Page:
Nassau Bay.

The 162nd US Regiment landed at Nassau Bay on the night of the 29/30
June and next morning moved out of the bridgehead. On 1 July the
easternmost company of the 2/6th Battalion advanced to the coast along
the south arm of the Bitoi River, driving off a company of Japanese. On the
morning of the third day ashore, 2 July, the main American force
remained clustered round the beach, but that afternoon one company
advanced to the Bitoi. Next day four 75-mm guns were landed at Nassau, a
most important reinforcement, and by the 4th more than 1,400 troops were
ashore. Papuan soldiers advancing along the coast ahead of the 162nd US
Regiment reached Lake Salus on 9 July and then pushed on to Tambu Bay.

On the morning of 7 July the 2/6th had attacked Observation Hill and by
nightfall held most of it. Next day the leading Australian company
advanced a stage farther towards a creek where it was to link with the
Americans from the Bitoi. On the 9th, now supported by the American
field guns whereas formerly there had been only two mountain guns behind
them, five Australian companies pressed on with aggressive patrols
until, on the 10th, only seventy-five Japanese survived in the area, and
their line of retreat was cut. On the 12 May the Pimple was occupied. On
13 May there was a general advance and on 14 May Mubo airfield and Green
Hill were taken. The Japanese still stoutly defended Old Vickers where
they were strongly dug in to defend the track to Salamaua and on 7 and 9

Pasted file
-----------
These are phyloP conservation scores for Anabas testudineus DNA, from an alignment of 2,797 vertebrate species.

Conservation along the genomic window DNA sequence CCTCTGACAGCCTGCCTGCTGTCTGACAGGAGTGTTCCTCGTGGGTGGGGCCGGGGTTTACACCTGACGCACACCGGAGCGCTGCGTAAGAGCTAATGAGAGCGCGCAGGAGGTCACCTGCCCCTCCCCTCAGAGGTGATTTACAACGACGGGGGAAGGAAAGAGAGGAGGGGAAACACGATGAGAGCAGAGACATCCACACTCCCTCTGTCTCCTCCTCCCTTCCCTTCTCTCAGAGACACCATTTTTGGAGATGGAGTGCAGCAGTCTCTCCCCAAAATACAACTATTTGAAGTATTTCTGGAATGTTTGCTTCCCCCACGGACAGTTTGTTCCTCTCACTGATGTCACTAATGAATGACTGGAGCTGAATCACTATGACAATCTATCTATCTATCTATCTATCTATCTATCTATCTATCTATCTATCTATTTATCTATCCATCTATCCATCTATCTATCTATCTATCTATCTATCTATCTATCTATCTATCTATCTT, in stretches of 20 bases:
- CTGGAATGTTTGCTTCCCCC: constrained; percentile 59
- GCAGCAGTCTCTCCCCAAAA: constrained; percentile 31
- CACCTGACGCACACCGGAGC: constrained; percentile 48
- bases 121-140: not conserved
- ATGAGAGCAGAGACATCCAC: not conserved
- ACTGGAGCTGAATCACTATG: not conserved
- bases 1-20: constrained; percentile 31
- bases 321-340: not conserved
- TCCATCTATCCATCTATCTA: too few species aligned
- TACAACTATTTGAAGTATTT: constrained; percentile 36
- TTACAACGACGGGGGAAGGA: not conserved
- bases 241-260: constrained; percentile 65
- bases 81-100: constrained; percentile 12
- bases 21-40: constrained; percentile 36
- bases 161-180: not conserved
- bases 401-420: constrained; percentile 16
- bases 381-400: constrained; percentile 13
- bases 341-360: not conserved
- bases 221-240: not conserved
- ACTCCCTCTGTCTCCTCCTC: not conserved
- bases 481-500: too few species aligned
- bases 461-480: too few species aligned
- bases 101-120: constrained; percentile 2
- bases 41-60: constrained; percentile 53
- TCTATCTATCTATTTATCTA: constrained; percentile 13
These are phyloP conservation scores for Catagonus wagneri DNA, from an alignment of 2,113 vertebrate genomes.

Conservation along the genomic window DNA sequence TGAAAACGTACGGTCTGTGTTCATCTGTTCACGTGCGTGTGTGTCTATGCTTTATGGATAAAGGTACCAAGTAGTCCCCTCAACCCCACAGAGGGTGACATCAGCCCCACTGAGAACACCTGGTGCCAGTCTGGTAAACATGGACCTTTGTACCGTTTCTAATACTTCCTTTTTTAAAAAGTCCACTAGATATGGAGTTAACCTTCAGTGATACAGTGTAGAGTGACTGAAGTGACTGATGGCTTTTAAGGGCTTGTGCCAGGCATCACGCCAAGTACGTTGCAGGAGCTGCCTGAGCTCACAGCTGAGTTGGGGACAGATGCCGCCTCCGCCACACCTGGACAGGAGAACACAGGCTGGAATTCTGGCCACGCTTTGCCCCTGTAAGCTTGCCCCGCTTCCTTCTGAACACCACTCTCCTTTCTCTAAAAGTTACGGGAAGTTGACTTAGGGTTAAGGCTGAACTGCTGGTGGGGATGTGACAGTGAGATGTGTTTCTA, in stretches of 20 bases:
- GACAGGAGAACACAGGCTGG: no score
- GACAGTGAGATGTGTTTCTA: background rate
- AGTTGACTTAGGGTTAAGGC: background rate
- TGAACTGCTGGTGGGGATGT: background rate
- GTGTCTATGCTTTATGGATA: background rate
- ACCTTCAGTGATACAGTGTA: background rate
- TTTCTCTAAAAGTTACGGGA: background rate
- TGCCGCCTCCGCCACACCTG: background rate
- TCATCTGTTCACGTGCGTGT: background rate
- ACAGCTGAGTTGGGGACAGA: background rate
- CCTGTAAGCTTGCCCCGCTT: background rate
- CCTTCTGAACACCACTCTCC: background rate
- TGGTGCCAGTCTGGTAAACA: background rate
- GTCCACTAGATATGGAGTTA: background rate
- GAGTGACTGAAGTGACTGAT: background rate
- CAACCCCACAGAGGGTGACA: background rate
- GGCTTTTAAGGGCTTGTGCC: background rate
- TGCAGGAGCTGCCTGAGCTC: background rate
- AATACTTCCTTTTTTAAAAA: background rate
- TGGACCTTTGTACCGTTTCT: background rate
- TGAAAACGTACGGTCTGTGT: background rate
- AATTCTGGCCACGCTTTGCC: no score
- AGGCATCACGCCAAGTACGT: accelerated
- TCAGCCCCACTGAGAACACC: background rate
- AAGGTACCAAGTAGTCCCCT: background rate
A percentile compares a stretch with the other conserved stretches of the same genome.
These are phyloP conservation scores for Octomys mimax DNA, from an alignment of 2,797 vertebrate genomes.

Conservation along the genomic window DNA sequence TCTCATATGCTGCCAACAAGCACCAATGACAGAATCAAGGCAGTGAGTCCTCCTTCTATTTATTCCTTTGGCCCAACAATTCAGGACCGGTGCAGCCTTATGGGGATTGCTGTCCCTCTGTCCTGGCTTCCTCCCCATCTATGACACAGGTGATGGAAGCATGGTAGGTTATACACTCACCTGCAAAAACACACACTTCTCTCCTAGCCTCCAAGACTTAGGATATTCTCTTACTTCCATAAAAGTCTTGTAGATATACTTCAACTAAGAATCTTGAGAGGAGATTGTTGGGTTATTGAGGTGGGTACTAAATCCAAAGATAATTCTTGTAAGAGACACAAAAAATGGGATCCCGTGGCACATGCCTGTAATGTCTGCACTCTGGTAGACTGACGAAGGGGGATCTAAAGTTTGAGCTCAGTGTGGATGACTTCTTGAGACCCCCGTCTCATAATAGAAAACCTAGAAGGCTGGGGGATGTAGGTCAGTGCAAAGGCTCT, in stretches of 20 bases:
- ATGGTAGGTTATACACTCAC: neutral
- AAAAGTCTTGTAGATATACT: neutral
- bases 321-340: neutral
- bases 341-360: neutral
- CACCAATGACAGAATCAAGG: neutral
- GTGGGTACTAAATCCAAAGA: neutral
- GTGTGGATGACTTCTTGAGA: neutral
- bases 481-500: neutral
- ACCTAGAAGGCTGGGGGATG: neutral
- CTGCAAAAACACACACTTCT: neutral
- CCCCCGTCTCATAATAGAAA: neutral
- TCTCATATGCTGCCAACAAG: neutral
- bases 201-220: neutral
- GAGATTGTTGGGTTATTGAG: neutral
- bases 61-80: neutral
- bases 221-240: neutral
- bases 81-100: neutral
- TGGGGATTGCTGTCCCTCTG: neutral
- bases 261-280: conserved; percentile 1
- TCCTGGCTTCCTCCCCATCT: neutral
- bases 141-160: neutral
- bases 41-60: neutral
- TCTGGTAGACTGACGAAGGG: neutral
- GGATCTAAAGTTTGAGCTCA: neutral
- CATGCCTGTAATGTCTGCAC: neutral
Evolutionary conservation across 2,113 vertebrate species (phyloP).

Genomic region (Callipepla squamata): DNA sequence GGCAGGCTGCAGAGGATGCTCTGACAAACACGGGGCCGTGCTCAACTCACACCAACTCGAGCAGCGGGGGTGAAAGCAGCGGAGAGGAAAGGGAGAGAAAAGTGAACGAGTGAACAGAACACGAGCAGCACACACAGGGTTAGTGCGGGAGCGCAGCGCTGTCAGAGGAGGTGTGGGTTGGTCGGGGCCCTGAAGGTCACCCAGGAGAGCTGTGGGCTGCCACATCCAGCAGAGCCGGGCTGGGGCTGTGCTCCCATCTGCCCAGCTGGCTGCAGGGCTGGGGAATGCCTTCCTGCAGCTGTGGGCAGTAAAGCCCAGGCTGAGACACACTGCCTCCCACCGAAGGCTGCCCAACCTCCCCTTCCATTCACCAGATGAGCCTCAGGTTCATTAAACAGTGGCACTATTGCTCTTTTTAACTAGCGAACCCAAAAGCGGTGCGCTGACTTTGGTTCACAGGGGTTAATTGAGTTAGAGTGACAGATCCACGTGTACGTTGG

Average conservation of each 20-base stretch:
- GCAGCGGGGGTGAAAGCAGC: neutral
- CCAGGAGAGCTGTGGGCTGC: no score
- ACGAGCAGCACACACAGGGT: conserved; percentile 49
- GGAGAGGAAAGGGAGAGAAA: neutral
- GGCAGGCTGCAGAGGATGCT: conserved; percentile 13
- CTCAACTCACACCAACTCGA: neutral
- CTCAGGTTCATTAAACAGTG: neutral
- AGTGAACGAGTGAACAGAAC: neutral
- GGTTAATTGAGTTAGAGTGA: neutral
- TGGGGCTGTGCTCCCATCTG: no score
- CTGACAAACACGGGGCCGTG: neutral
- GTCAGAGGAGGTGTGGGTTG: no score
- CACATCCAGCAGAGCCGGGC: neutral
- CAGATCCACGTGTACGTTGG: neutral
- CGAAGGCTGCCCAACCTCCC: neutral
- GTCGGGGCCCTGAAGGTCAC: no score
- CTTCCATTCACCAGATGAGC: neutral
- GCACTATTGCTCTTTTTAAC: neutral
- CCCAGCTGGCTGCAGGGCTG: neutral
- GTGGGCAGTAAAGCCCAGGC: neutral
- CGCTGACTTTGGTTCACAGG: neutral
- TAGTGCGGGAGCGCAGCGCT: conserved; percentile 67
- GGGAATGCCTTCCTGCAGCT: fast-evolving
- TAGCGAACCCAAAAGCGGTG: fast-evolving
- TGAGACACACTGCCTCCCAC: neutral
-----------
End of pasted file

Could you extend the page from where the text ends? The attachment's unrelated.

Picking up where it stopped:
July stopped attacks by the 58th/59th Battalion.

The US III/162nd Battalion (Major Archibald B. Roosevelt) was assembled
at Nassau Bay by 12 July as a preliminary move to establish artillery at
Tambu Bay. On the 21st the American battalion reached Tambu Bay and
supplies were being unloaded there. The Americans' task was to capture
Scout Ridge, overlooking the bay. Attacks on the 22nd failed and a
second battalion (the US II/162nd) was sent into reinforce the attack.

On 16 July a company of the 2/5th Battalion had assaulted Mount Tambu
with great dash and captured all but the main northern knoll. The
Japanese counter-attacked again and again that night, supported by
mortar bombs and shells from a mountain gun. A second company reached
the area next morning. On the night of the 18 May the Japanese attacked
and almost encircled the two Australian companies on Tambu, and next day
a fierce struggle developed. By 2.30 pm, after much slaughter of the
Japanese, they accepted defeat and left the Australians in possession of
the southern slopes. Farther north, on 15 July, after mortar and
Vickers-gun fire, two platoons of the 2/3rd Independent Company attacked
Ambush Knoll south of Namling, while the 58th/59th Battalion attacked
towards Bobdubi in another effort to cut the Japanese communications.
One platoon of the Independent Company drove the Japanese from their
forward positions, the other thrust them from Orodubi, and that night
the Japanese abandoned Ambush Knoll. The attack by the 58th/59th was
upset, however, by Japanese counter-moves. In a renewed attack on the
17th the Independent Company again carried out its task but the
58th/59th was held up.

The establishment of the Nassau Bay base had made it possible to bring
in and supply a substantial quantity of artillery. By 23 May two US
field artillery battalions, two Australian field batteries, the 1st
Australian Mountain Battery, the 2/6th Australian Survey Battery, and
four anti-aircraft batteries were in place. On the right flank the
American regiment was still making little progress. In the fourth week
of July the US II/162nd battalion completed its arrival at Tambu Bay and